If you happen you own a SOT fishing kayak, rigging it with a milk crate would make sense, since SOT kayaks are basically hyped paddle boards that offer too little storage space and no real cockpit. Sit-in fishing kayaks offer a little more in this aspect, but not enough to drop the idea of adding a milk crate.

However, if you own a W fishing kayak, you may want to reconsider the pros and cons of adding a milk crate -

The only obvious pro that we can think of is that rigging your yak is fun, and attaching a milk crate to the top of a W kayak is an easy project that delivers immediate visual results…

And here are the arguments against rigging your W fishing kayak with a milk crate:

1. When launching, a milk crate would block your natural way into the cockpit from the back side of the boat. This means you might have to get in from the side, and possibly step in water.  Keeping your feet dry is one of those little pleasures you can afford with a W kayak, so why give it up if you don’t have to?
2. A milk crate catches wind, which can become a problem if there’s lots of it blowing around and you happen to be tired, and have a long way to paddle – A milk crate on top of a kayak demands more efforts from the paddler. Windage is essentially a tracking problem, and since W kayaks track better than SOT and sit-in kayaks they are less prone to windage issues, but nevertheless – it’s something to keep in mind.
3. Why store anything behind you, on top of the W kayak hulls, when there’s so much space available inside the W kayak cockpit and in its hull tips – within arm’s reach? It’s like attaching your luggage to your car’s rear bumper instead of just putting it in the trunk, or in the passengers compartment. The W500 offers 14 cubic ft or internal storage space, which is more than any kayak ever would, and probably more than you could ever use … -so why not use it?
4. SOT and sit-in kayaks have a very low deck – close to the water. Kayak fishermen who fish in salt water prefer to keep their reels as high as possible, away from the salt water, and they attach tube rod holders to their yak’s milk crate. This adds almost a foot of distance, and saves them some problems. However, the W kayak hull tips are normally higher, and you can protect your fishing rods by storing them inside the cockpit when launching, so there isn’t that much of a necessity for you to use a milk crate. Besides, you can rig the W kayak stern with deck mounted rod holders that pivot to any direction you want, and will position your fishing rods higher above water surface.
5. The milk crate adds weight to your fishing kayak. It’s not really important for paddling, but it could be for carrying it. It’s not that much, unless you’re tired and have to carry the kayak a long distance. The same is true when you have to cartop your kayak.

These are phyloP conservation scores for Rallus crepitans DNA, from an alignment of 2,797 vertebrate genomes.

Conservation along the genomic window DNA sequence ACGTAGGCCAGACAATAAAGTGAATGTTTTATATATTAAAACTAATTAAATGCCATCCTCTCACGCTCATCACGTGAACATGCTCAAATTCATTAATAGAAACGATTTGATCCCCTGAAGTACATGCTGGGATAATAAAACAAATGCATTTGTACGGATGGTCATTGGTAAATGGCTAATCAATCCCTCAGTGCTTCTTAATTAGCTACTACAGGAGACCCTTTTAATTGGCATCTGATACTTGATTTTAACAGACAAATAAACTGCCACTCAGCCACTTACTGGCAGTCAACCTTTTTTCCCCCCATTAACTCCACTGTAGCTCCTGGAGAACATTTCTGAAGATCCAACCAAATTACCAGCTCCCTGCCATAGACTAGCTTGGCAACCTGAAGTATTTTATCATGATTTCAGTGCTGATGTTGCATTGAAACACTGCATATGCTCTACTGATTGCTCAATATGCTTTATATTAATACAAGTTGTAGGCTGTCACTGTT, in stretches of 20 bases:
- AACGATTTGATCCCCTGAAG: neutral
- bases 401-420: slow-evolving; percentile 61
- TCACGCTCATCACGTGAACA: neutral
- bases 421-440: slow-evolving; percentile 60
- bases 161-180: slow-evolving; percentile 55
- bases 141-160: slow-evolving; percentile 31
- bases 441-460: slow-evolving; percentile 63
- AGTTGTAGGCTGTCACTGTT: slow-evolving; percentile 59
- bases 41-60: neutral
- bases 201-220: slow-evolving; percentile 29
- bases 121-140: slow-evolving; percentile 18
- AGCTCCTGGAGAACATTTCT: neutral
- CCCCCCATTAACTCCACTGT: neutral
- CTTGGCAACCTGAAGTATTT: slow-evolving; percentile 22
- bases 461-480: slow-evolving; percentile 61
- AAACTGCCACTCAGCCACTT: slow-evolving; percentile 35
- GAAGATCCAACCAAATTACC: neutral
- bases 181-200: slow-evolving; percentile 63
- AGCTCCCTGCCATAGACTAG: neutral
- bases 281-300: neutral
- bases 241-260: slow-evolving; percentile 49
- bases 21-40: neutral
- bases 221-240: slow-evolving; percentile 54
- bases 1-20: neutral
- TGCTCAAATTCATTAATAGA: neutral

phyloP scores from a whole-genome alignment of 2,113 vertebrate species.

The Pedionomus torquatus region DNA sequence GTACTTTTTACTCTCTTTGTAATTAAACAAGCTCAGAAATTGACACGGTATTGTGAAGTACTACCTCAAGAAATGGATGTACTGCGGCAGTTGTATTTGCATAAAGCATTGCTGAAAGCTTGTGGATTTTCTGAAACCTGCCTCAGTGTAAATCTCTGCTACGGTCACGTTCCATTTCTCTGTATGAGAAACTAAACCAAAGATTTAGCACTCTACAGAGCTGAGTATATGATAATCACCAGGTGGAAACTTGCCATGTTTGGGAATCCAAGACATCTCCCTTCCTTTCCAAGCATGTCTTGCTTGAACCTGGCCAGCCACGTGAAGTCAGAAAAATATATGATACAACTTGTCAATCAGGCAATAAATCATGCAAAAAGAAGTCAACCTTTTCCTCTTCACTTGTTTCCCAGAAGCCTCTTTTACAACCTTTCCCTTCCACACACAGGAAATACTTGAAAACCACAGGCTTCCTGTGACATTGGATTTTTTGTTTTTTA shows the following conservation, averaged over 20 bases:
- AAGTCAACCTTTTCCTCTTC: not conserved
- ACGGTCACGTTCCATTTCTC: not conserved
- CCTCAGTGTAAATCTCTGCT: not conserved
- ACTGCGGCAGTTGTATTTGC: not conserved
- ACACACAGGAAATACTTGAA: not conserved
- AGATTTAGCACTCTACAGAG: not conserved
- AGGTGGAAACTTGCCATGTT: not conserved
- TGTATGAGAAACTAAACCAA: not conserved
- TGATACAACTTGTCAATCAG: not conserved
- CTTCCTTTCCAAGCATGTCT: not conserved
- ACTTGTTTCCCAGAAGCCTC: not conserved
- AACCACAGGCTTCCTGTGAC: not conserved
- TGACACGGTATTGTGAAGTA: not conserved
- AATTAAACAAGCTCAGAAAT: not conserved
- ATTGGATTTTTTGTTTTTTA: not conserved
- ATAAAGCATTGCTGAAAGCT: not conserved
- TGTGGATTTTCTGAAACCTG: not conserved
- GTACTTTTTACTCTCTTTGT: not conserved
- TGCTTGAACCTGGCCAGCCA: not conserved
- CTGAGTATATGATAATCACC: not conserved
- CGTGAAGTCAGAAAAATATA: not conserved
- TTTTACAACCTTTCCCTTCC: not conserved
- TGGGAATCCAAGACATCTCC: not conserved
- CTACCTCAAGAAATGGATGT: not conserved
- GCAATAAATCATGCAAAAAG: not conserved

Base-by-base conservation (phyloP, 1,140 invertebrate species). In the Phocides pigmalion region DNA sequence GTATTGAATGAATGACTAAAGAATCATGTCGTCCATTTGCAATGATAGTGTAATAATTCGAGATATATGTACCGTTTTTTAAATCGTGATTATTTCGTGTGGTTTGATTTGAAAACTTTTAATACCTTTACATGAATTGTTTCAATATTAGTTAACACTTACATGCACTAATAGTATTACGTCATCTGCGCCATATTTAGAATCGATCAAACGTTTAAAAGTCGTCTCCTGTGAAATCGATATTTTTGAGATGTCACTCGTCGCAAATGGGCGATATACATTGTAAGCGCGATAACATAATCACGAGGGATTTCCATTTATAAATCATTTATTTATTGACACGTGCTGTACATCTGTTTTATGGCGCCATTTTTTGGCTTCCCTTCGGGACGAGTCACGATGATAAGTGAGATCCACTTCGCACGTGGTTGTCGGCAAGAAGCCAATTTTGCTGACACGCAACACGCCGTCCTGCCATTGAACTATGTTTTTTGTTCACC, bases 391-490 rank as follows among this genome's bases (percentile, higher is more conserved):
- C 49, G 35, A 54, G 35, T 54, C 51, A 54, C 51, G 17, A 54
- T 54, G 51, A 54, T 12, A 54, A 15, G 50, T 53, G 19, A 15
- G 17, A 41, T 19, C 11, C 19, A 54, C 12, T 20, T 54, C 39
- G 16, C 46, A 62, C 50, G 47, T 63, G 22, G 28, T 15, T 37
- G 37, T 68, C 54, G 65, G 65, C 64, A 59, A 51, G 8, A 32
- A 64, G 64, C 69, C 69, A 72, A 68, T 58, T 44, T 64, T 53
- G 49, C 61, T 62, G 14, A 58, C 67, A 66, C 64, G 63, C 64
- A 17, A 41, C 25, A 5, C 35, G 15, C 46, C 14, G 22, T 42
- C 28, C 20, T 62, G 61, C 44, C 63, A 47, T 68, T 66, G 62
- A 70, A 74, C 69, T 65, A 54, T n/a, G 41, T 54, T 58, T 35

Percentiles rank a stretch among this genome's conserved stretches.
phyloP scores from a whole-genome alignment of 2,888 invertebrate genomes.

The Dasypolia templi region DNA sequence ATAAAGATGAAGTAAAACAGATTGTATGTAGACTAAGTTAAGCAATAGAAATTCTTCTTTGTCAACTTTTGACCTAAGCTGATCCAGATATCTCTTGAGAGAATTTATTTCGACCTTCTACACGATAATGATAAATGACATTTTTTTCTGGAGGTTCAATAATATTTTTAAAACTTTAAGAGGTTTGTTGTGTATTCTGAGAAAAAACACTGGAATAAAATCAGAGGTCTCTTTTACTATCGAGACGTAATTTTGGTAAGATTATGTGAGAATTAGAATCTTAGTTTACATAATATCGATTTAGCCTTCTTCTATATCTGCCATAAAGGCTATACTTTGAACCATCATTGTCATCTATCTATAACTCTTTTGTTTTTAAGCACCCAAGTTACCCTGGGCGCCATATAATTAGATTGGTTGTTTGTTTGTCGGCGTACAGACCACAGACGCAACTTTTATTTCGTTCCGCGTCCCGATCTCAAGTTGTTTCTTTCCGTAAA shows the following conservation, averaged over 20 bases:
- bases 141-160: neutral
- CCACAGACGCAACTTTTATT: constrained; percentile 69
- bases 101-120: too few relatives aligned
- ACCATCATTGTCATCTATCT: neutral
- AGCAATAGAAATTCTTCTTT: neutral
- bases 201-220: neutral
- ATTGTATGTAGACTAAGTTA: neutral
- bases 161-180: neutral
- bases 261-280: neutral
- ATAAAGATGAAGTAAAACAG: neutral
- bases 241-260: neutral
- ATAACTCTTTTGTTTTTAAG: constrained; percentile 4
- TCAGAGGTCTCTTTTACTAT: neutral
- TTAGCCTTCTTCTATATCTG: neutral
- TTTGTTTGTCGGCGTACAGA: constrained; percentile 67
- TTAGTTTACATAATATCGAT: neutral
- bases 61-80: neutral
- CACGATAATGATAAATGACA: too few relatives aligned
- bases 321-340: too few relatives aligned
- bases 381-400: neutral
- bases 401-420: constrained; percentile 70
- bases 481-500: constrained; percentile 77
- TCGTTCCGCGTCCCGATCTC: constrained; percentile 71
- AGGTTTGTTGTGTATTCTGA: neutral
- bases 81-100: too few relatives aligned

The ‘Yak Back’ – What Your Fishing Kayak Shouldn’t Do To You

The ‘Yak Back’ is a popular name given to a condition caused by paddling traditional sit-in and SOT kayaks, and fishing from them.

The ‘Yak Back’ symptoms include leg numbness and cramps, discomfort in the hips and buttocks, pressure and pain in the lower back (lumbar) area, and premature fatigue.

Paddlers and fishermen suffering from Yak back feel a strong urge to change positions, stand up, walk, and stretch.  Early Yak Back symptoms can appear as early as half an hour from launching, and they tend to aggravate as the hours go by.

It is not uncommon that people who paddle sit-in and SOT kayaks and fish from them develop a chronic Yak Back condition, manifested mainly as an acute sensitivity to pressure on their lower back, and sometimes even chronic lower back pain that forces many of them to abandon kayak paddling and kayak fishing.

The Yak Back is the result of being seated in an unnatural position often called the ‘L position’, in which your own legs push your lower back against your kayak seat’s backrest. The pressure applied is constant, and generated by the most powerful set of muscles in your body, which is why cushioning the seat’s backrest is quite useless.

Traditional sit-in and SOT kayaks offer too little stability to begin with, which is why as a paddler or fisherman who uses them, you’re required to keep your center of gravity (CG) as low as possible by sitting as low as possible and throwing your legs forward. As you do that, your legs change roles from naturally supporting your upper body to actively pressuring it in your spine’s lower part, which is a vulnerable place.

Native people of the Arctic who invented kayaks never used backrests, because they were used to sitting this way, so they didn’t need lumbar support. However, this is not an option for you because without a backrest you’re likely to find it impossible to keep your body in the L position for more than a few minutes.

The W kayak is the only kayak that offers your legs their natural role in supporting your upper body in your balancing, control, paddling and fishing efforts. Since your legs support your upper body you don’t need a backrest to support your back, and therefore there is nothing that can cause you discomfort, fatigue or pain.

The W kayak also offers you the possibility to switch between a variety of different paddling and fishing positions, including standing, which helps you stay fresh and comfy, and avoid Yak Back symptoms.

For these reasons the W got its nickname ‘Back Saver’.

Read more about ergonomics in kayak design.